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Reverse Engineering of Content to Find Usability Problems: A Healthcare Case Study

Shadi Ghajar-Khosravi, Flora Wan, Samir Gupta, and Mark Chignell

Journal of Usability Studies, Volume 8, Issue 1, November 2012, pp. 16 - 28

Article Contents


The purpose of this paper is to present a case study of the use of reverse engineering as a usability testing tool instead of the traditional task-based scenario method. We have heard anecdotally of usability specialists using reverse engineering in their practice, but there seems to be a lack of published discussions of the use of the technique. Thus, in this paper we present a case study in the use of reverse engineering for usability testing in the hope that it will promote increased use of the reverse engineering technique.

Healthcare is the area of application context for this case study, and more specifically the creation of asthma action plans. These plans are important artifacts that provide guidance on how to manage asthma as a chronic condition. We chose this context to explore the value of reverse engineering.


Many methods for general purpose usability evaluation have been described (e.g., Sharp, Rogers, & Preece, 2011), both quantitative (e.g., measuring task completion time and number of errors) and qualitative (e.g., collecting feedback on user preferences through questionnaires and focus groups; Rubin, Chisnell, & Spool, 2008). However, one method that has received little attention is the case where a software tool produces a specific artifact, and participants are asked to recreate the artifact (using the tool) through a process of reverse engineering.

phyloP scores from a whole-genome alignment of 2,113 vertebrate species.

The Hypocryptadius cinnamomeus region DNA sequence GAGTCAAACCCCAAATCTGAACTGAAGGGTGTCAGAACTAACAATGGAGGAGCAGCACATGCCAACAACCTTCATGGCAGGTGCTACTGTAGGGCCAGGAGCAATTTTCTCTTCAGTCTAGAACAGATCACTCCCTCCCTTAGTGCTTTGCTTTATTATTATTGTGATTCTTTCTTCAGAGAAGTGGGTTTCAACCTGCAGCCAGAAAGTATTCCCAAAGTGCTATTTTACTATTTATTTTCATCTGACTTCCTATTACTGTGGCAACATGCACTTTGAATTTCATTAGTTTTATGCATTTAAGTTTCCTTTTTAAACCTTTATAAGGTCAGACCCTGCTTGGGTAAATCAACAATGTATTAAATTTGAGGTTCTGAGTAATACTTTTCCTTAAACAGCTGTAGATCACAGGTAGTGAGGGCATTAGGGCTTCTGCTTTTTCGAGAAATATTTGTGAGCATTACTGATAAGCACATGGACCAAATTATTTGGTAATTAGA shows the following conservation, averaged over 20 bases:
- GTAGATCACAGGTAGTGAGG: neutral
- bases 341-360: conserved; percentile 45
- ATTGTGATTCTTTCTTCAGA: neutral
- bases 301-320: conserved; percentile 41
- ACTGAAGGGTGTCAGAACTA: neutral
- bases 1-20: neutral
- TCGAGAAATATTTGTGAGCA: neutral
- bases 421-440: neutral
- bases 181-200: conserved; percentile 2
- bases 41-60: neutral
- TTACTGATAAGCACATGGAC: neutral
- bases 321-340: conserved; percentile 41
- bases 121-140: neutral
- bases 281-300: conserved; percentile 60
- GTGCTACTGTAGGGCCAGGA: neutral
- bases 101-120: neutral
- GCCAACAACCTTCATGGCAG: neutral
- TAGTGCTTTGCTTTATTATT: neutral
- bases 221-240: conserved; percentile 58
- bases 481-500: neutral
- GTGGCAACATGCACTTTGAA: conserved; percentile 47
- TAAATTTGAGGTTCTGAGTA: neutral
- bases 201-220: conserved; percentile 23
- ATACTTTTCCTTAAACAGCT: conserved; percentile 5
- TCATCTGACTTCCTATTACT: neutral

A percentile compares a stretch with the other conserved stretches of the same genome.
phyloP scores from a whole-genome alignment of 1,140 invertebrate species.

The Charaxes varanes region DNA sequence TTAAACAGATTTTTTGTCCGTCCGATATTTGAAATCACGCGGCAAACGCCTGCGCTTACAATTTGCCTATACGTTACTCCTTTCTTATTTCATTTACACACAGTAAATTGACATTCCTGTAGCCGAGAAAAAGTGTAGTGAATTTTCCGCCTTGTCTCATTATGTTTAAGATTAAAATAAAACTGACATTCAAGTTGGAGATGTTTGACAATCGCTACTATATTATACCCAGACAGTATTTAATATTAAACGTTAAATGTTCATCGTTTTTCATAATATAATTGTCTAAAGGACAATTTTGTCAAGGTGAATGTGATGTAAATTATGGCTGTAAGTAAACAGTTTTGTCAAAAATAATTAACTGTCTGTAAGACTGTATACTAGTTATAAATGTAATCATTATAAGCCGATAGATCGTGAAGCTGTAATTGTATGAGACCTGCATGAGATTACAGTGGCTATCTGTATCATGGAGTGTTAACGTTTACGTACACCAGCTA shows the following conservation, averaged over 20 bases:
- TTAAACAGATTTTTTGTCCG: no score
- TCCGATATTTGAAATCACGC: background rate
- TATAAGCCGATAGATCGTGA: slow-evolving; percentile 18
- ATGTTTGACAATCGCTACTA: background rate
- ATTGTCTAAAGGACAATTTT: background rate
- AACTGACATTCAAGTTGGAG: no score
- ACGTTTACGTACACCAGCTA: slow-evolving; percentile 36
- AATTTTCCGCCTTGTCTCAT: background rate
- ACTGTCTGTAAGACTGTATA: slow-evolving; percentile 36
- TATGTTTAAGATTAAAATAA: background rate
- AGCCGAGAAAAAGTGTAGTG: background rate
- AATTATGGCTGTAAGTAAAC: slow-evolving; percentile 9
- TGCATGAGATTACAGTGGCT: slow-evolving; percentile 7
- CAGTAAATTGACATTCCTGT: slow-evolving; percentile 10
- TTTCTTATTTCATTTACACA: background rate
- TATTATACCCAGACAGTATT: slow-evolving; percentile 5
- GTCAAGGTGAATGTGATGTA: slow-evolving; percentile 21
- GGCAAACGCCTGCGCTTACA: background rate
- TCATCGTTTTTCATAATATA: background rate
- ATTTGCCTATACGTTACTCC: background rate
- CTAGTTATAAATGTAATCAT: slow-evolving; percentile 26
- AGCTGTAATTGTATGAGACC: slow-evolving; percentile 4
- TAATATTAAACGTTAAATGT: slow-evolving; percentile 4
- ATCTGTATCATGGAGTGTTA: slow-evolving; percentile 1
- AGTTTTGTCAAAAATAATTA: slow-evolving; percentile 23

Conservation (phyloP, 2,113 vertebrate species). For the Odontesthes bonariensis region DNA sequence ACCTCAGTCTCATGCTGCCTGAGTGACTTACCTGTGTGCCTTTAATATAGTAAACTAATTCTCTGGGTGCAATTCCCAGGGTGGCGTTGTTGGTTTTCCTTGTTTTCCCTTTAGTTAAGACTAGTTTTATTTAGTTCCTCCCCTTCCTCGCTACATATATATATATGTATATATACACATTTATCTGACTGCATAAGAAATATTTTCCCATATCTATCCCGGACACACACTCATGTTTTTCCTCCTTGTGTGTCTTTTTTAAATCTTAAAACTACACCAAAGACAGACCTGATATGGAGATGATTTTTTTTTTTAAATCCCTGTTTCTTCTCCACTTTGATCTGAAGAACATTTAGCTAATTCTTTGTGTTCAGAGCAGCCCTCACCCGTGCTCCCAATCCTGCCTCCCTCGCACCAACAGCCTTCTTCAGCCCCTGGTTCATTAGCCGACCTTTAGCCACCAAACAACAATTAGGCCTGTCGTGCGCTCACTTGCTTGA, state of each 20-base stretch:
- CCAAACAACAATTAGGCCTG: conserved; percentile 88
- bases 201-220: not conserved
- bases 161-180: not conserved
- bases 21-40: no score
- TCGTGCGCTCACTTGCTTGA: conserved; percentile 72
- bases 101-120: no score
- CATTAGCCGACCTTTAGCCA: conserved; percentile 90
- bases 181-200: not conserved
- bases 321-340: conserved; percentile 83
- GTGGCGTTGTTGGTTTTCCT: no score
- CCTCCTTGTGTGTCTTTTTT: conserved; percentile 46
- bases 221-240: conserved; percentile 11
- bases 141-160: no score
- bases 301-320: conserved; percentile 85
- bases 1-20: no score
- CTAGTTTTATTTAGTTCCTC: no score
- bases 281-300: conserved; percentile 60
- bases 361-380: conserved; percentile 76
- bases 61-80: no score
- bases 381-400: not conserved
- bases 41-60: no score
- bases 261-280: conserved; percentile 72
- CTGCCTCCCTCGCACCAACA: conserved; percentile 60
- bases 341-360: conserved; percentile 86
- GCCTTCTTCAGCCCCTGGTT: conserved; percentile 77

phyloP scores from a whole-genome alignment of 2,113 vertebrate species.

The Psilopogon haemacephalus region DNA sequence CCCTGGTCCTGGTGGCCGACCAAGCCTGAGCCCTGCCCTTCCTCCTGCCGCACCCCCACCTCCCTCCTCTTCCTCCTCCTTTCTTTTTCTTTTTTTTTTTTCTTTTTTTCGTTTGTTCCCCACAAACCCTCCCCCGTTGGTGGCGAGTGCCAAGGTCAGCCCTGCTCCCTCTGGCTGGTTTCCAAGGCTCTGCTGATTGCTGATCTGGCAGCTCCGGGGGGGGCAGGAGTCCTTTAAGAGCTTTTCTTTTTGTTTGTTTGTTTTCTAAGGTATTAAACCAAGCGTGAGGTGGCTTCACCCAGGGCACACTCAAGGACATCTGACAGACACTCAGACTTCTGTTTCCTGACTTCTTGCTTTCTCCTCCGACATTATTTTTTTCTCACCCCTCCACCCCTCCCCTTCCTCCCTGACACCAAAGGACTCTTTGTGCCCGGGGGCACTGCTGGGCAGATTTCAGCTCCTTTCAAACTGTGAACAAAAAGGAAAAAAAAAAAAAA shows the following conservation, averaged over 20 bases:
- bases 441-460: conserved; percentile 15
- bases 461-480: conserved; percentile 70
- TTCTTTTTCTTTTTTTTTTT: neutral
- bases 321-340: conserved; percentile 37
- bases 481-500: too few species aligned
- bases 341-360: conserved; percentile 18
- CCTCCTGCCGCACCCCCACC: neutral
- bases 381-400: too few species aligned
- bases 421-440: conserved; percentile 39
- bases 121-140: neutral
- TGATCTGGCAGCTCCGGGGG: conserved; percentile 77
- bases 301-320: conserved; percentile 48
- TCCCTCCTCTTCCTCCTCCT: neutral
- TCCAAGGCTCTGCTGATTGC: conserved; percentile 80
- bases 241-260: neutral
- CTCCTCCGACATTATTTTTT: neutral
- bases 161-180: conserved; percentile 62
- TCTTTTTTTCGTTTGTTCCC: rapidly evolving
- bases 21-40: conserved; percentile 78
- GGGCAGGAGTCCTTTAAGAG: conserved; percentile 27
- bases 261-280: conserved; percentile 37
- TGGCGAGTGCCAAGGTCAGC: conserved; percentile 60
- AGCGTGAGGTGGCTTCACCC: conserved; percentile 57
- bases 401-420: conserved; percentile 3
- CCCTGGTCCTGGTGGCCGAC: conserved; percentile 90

The term reverse engineering as it applies to software engineering is defined by Chikofsky and Cross (1990) as the following:

The process of analyzing a subject system to (i) identify the system’s components and their interrelationships and (ii) create representations of the system in another form or at a higher level of abstraction.

From a usability testing perspective, the four phases of a typical reverse engineering process(Storey, Sim, & Wong, 2002) can be adapted as the following sequential steps:

In the case study reported in this paper, we compared the reverse engineering approach to usability testing with a traditional task-based scenario technique. The research involved an evaluative case study using an online tool for creating asthma action plans. The tool was developed to let three different groups of stakeholders (respirologists, patients, and asthma educators/primary care physicians) create asthma action plans collaboratively. Further information on the development of the tool was provided by Wan (2009) and by Gupta, Wan, Newton, Chignell, and Straus (2011).

An asthma action plan consists of a set of written instructions on how to treat asthma when the condition is stable, as well as when the symptoms are active (Plottel & Feldman, 2008). Asthma action plans usually use the “zone” system, patterned after the red-yellow-green lights of a traffic signal, to describe the severity of asthma symptoms and to determine the appropriate response (Sloane, Slatt, Ebell, & Jacques, 2008). Studies have shown that the use of asthma action plans for self-management of asthma symptoms greatly improves the health of adult patients (Gibson et al., 2003), and in the case of asthmatic children, significantly reduces the number of acute care visits per child (Zemek, Bhogal, & Ducharme, 2008).

The case study reported here was part of a larger project named Wikibreathe (a.k.a. Online Collaboration Tool for Asthma Action Plan with Usability [OCTAPUS]). The primary goal was to both determine the preferences of different stakeholders for the design and content of an asthma action plan and to use an online tool to collaboratively author a consensus asthma action plan.


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